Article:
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Shopping is a 'loop of loneliness,' study finds

A shopper walks past a store window display in New York.
Scott Eelis | Bloomberg | Getty Images
A shopper walks past a store window display in New York.

Sad shoppers are getting sadder.

Findings from a new study show when we're feeling blue and socially isolated, we shop. Shopping, meanwhile, makes us even more depressed and alone. To fix it, we shop—and the vicious cycle continues.

But there's hope. It turns out there are three types of materialists in this world—and for one of them, shopping is a "virtuous" cycle that actually decreases loneliness over time.

For the study, a sample of more than 2,500 consumers over six years were asked how much they agreed with statements, such as: "It sometimes bothers me quite a bit that I can't afford to buy all the things I like," and "I enjoy buying things that are not practical." Study author Rik Pieters, a marketing professor at the Tilburg University in the Netherlands, then placed the shoppers in different materialist buckets and tested them for loneliness.

After poring over the questionnaires and running the numbers through a series of formulas, the evidence showed that over time, and regardless of income, materialism was associated with an increase in loneliness, and loneliness was associated with an increase in materialism.

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Materialists aren't created equal

"Relationships can be hard. People can say no, but an iPad can't," Pieters told NBC News. While research indicates that when we're lonely our first impulse is to reconnect with others, it's often easier to go shopping.

Pieters was drawn to the topic because links between materialism and loneliness are so culturally ingrained that we accept them at face value, but the phenomenon has never been studied. The research that has been done on materialism—defined as the importance that people attach to acquiring and owning material possessions—has treated consumers as one lump.

But not all materialists are created equal.

One of the three types of shoppers Pieters identified uses shopping as a medicine to feel differently. Shopping is a drug that gives them a fix when they're down or turns feeling normal into a buzz.

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Another type of materialist shops as a means of social comparison. They agree with statements like "I admire people who own expensive things" and "It's important to have lots of things in life."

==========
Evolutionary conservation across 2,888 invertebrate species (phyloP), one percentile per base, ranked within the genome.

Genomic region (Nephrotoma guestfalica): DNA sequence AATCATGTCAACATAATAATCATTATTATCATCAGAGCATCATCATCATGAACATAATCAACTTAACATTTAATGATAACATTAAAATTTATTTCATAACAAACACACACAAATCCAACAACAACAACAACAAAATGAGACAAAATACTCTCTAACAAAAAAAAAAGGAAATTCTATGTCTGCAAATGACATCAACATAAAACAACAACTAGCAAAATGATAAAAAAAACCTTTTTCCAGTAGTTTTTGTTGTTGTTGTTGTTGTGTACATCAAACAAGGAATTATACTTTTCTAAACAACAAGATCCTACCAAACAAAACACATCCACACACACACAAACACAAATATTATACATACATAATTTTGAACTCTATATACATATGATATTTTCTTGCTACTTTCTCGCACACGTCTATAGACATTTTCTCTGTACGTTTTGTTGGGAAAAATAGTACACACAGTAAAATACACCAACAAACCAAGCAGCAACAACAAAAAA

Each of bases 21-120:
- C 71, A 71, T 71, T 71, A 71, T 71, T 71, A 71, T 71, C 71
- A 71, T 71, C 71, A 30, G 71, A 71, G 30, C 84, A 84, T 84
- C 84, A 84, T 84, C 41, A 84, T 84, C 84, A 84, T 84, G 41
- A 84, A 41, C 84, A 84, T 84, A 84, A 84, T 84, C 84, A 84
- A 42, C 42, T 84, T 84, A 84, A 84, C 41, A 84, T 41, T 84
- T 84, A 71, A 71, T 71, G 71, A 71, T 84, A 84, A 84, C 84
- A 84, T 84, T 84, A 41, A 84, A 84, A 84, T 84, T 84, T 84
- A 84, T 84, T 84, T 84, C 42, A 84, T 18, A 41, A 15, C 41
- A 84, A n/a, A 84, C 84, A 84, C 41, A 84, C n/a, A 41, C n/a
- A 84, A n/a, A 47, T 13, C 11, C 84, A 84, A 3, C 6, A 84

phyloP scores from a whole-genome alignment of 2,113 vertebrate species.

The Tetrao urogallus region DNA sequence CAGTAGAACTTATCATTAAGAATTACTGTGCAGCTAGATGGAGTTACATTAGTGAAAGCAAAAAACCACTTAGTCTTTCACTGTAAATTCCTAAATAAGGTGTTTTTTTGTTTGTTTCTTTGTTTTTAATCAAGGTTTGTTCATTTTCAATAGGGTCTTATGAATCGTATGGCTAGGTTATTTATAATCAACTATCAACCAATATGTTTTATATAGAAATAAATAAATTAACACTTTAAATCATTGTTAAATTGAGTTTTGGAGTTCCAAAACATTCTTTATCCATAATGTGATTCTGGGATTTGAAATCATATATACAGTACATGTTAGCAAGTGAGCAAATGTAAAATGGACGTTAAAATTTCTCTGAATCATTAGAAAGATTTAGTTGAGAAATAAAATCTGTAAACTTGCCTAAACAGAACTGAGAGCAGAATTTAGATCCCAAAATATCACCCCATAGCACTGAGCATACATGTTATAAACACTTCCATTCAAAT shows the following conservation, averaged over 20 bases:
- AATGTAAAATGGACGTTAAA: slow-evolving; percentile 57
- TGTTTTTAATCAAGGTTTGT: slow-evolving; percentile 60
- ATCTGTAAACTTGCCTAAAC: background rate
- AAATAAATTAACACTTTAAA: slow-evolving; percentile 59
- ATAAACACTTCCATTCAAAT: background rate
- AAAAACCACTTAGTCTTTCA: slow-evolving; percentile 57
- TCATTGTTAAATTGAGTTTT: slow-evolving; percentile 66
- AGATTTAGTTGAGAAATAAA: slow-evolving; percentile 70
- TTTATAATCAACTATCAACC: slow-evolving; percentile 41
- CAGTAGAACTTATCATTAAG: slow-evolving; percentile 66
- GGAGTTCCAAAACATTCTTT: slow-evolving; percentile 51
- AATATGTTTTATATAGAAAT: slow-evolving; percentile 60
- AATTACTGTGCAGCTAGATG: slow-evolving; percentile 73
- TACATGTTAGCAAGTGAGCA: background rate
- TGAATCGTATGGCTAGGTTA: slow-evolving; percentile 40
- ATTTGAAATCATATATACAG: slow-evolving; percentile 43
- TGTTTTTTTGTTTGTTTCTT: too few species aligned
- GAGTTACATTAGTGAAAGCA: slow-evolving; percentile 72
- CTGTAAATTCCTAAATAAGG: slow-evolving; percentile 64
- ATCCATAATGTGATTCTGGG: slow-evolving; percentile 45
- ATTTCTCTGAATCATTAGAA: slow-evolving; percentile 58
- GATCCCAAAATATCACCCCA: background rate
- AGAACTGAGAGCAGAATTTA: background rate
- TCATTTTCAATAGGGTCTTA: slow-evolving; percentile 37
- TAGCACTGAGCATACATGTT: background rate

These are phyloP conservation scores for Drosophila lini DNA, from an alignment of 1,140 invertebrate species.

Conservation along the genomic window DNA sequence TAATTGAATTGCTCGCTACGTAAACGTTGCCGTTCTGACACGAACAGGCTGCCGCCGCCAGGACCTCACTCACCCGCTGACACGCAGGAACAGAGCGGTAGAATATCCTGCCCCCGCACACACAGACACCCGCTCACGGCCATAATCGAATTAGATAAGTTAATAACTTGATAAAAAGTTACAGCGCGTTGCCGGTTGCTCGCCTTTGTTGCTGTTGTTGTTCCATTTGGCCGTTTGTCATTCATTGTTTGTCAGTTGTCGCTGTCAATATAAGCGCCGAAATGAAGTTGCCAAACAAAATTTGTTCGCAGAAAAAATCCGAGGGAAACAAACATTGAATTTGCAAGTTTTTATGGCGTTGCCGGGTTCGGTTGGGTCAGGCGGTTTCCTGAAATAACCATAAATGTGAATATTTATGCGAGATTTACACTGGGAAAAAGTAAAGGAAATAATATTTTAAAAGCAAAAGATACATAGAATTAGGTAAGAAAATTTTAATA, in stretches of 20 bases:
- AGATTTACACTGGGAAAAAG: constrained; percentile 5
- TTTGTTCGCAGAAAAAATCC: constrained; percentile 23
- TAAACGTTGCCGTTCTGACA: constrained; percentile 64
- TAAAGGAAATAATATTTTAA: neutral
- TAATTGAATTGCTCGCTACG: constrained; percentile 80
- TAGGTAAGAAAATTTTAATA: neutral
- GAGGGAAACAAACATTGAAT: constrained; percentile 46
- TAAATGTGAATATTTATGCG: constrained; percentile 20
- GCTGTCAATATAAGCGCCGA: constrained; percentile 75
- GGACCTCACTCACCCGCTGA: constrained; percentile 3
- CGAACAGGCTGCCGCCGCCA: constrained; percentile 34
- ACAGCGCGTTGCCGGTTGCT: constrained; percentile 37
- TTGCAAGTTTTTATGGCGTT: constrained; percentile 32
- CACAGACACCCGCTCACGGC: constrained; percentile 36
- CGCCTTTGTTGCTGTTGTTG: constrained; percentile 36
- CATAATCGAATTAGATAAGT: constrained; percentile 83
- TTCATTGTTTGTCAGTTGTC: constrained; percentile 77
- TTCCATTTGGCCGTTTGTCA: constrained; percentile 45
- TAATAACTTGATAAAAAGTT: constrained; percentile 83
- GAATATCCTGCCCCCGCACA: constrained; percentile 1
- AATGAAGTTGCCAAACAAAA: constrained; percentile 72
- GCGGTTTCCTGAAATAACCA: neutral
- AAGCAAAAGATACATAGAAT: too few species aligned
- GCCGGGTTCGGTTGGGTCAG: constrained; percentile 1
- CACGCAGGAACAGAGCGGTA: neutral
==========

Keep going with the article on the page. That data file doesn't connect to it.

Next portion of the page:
'Back at square one'

For these types of consumers, shopping is a loneliness loop that only makes them sadder and feeling the need to acquire more stuff to fill the void.

After Dana Marlowe's father died, the 36-year-old IT consultant from Silver Springs, Md., noticed her mother spending more time in stores. "My mother shopped to buy us things to help take her mind off the terrible sadness and grief," she said. "She sometimes brought me with her on her shopping trips for company, and this reduced the anxiety of her daily life at that time."

Amanda Willis, 22, a waitress in Middletown N.J., is also aware she uses shopping to change her mood. Recently after a bad day at work she went out and bought a new dress and cocktail napkins with humorous phrases on them. She imagined she might use them during a dinner party. Back home, though, after she laid her purchases out on her bed she suddenly felt she spent too much on the dress and her friends would probably rebuff her dinner invitation.

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"You go out for retail therapy and end up with buyer's remorse," said Willis. "You're back at square one."

The contented consumer

However, Pieters also identified a third type of materialist who has managed to break out of the conspicuous consumption trap. They like comfort, luxury, and having a comfortable life. What's key, though, is this kind of person "is happy with what he has," said Pieters, whether that be a pair of Christian Louboutin designer heels, or an old frumpy couch.

"We have thought that it is universally dark and the root of all evil," said Pieters. "Materialism can actually be socially productive." For instance, a boat or fine table might be cherished for the social gatherings they allow.

"You want to be around people who are happy. You don't want to be around people who are saying 'if only, if only I could buy a new BMW, or sports yacht'," said Pieters.

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We shouldn't be afraid to like things, he said. From collectible ashtrays to new bike parts, "talk about it and that you like it and look for it and buy it."

The problem isn't materialism itself, Pieters said. "It's the why of materialism."

—By Ben Popken, NBC News.

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